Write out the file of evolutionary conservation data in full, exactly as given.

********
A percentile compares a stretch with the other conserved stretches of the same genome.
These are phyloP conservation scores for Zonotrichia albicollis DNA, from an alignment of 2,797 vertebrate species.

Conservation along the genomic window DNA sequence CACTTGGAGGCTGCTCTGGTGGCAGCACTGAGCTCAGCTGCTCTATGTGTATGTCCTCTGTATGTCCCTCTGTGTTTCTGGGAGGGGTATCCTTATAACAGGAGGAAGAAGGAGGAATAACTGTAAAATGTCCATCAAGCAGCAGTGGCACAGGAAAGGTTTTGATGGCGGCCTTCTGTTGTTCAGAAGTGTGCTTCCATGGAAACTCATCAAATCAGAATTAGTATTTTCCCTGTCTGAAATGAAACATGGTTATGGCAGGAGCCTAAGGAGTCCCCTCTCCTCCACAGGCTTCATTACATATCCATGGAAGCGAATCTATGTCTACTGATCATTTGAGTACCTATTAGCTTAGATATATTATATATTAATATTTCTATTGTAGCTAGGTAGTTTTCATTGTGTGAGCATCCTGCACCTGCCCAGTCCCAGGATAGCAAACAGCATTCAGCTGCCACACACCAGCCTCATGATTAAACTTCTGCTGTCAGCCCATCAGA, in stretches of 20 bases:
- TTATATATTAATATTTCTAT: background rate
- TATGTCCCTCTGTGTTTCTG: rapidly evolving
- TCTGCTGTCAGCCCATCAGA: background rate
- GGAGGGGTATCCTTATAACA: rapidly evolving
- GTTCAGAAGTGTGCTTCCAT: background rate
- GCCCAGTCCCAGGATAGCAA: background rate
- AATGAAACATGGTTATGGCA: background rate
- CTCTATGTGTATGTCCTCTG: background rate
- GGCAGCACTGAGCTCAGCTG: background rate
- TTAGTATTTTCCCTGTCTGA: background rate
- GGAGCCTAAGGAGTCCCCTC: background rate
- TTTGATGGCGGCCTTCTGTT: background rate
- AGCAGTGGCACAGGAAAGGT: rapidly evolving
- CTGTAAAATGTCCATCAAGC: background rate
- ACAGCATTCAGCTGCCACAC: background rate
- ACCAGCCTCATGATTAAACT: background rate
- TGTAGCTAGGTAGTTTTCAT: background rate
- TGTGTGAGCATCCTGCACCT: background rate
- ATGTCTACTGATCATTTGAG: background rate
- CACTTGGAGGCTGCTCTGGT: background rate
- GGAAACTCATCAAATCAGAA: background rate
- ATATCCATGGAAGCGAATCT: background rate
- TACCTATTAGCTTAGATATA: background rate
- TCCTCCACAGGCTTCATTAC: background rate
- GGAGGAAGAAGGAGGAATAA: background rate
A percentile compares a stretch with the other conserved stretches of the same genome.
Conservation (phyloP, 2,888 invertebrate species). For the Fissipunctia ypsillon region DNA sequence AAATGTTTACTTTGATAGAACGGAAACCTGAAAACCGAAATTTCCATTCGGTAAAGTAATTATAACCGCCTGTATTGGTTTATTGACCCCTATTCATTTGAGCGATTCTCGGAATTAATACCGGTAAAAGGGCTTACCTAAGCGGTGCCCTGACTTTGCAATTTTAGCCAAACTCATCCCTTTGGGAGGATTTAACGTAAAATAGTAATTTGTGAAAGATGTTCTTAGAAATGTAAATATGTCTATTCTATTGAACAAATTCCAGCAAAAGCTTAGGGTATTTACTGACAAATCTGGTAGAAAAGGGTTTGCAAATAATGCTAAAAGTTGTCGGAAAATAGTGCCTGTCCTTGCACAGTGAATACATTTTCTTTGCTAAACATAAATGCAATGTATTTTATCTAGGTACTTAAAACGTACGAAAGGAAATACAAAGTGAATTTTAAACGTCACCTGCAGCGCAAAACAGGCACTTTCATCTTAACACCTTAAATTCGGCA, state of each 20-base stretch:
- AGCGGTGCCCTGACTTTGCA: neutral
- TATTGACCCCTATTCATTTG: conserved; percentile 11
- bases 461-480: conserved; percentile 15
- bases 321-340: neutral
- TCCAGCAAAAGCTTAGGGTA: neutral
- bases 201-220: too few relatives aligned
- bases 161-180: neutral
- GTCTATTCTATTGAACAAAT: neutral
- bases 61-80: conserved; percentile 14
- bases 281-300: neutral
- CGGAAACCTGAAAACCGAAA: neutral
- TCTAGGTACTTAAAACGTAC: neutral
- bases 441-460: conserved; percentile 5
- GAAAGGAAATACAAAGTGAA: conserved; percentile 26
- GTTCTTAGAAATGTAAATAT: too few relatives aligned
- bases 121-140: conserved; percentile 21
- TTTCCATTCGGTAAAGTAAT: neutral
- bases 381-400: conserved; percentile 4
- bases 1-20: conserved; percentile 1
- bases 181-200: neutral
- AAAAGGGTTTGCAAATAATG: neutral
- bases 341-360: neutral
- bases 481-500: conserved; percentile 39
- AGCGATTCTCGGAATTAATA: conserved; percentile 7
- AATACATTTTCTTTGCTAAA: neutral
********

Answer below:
A percentile compares a stretch with the other conserved stretches of the same genome.
These are phyloP conservation scores for Zonotrichia albicollis DNA, from an alignment of 2,797 vertebrate species.

Conservation along the genomic window DNA sequence CACTTGGAGGCTGCTCTGGTGGCAGCACTGAGCTCAGCTGCTCTATGTGTATGTCCTCTGTATGTCCCTCTGTGTTTCTGGGAGGGGTATCCTTATAACAGGAGGAAGAAGGAGGAATAACTGTAAAATGTCCATCAAGCAGCAGTGGCACAGGAAAGGTTTTGATGGCGGCCTTCTGTTGTTCAGAAGTGTGCTTCCATGGAAACTCATCAAATCAGAATTAGTATTTTCCCTGTCTGAAATGAAACATGGTTATGGCAGGAGCCTAAGGAGTCCCCTCTCCTCCACAGGCTTCATTACATATCCATGGAAGCGAATCTATGTCTACTGATCATTTGAGTACCTATTAGCTTAGATATATTATATATTAATATTTCTATTGTAGCTAGGTAGTTTTCATTGTGTGAGCATCCTGCACCTGCCCAGTCCCAGGATAGCAAACAGCATTCAGCTGCCACACACCAGCCTCATGATTAAACTTCTGCTGTCAGCCCATCAGA, in stretches of 20 bases:
- TTATATATTAATATTTCTAT: background rate
- TATGTCCCTCTGTGTTTCTG: rapidly evolving
- TCTGCTGTCAGCCCATCAGA: background rate
- GGAGGGGTATCCTTATAACA: rapidly evolving
- GTTCAGAAGTGTGCTTCCAT: background rate
- GCCCAGTCCCAGGATAGCAA: background rate
- AATGAAACATGGTTATGGCA: background rate
- CTCTATGTGTATGTCCTCTG: background rate
- GGCAGCACTGAGCTCAGCTG: background rate
- TTAGTATTTTCCCTGTCTGA: background rate
- GGAGCCTAAGGAGTCCCCTC: background rate
- TTTGATGGCGGCCTTCTGTT: background rate
- AGCAGTGGCACAGGAAAGGT: rapidly evolving
- CTGTAAAATGTCCATCAAGC: background rate
- ACAGCATTCAGCTGCCACAC: background rate
- ACCAGCCTCATGATTAAACT: background rate
- TGTAGCTAGGTAGTTTTCAT: background rate
- TGTGTGAGCATCCTGCACCT: background rate
- ATGTCTACTGATCATTTGAG: background rate
- CACTTGGAGGCTGCTCTGGT: background rate
- GGAAACTCATCAAATCAGAA: background rate
- ATATCCATGGAAGCGAATCT: background rate
- TACCTATTAGCTTAGATATA: background rate
- TCCTCCACAGGCTTCATTAC: background rate
- GGAGGAAGAAGGAGGAATAA: background rate
A percentile compares a stretch with the other conserved stretches of the same genome.
Conservation (phyloP, 2,888 invertebrate species). For the Fissipunctia ypsillon region DNA sequence AAATGTTTACTTTGATAGAACGGAAACCTGAAAACCGAAATTTCCATTCGGTAAAGTAATTATAACCGCCTGTATTGGTTTATTGACCCCTATTCATTTGAGCGATTCTCGGAATTAATACCGGTAAAAGGGCTTACCTAAGCGGTGCCCTGACTTTGCAATTTTAGCCAAACTCATCCCTTTGGGAGGATTTAACGTAAAATAGTAATTTGTGAAAGATGTTCTTAGAAATGTAAATATGTCTATTCTATTGAACAAATTCCAGCAAAAGCTTAGGGTATTTACTGACAAATCTGGTAGAAAAGGGTTTGCAAATAATGCTAAAAGTTGTCGGAAAATAGTGCCTGTCCTTGCACAGTGAATACATTTTCTTTGCTAAACATAAATGCAATGTATTTTATCTAGGTACTTAAAACGTACGAAAGGAAATACAAAGTGAATTTTAAACGTCACCTGCAGCGCAAAACAGGCACTTTCATCTTAACACCTTAAATTCGGCA, state of each 20-base stretch:
- AGCGGTGCCCTGACTTTGCA: neutral
- TATTGACCCCTATTCATTTG: conserved; percentile 11
- bases 461-480: conserved; percentile 15
- bases 321-340: neutral
- TCCAGCAAAAGCTTAGGGTA: neutral
- bases 201-220: too few relatives aligned
- bases 161-180: neutral
- GTCTATTCTATTGAACAAAT: neutral
- bases 61-80: conserved; percentile 14
- bases 281-300: neutral
- CGGAAACCTGAAAACCGAAA: neutral
- TCTAGGTACTTAAAACGTAC: neutral
- bases 441-460: conserved; percentile 5
- GAAAGGAAATACAAAGTGAA: conserved; percentile 26
- GTTCTTAGAAATGTAAATAT: too few relatives aligned
- bases 121-140: conserved; percentile 21
- TTTCCATTCGGTAAAGTAAT: neutral
- bases 381-400: conserved; percentile 4
- bases 1-20: conserved; percentile 1
- bases 181-200: neutral
- AAAAGGGTTTGCAAATAATG: neutral
- bases 341-360: neutral
- bases 481-500: conserved; percentile 39
- AGCGATTCTCGGAATTAATA: conserved; percentile 7
- AATACATTTTCTTTGCTAAA: neutral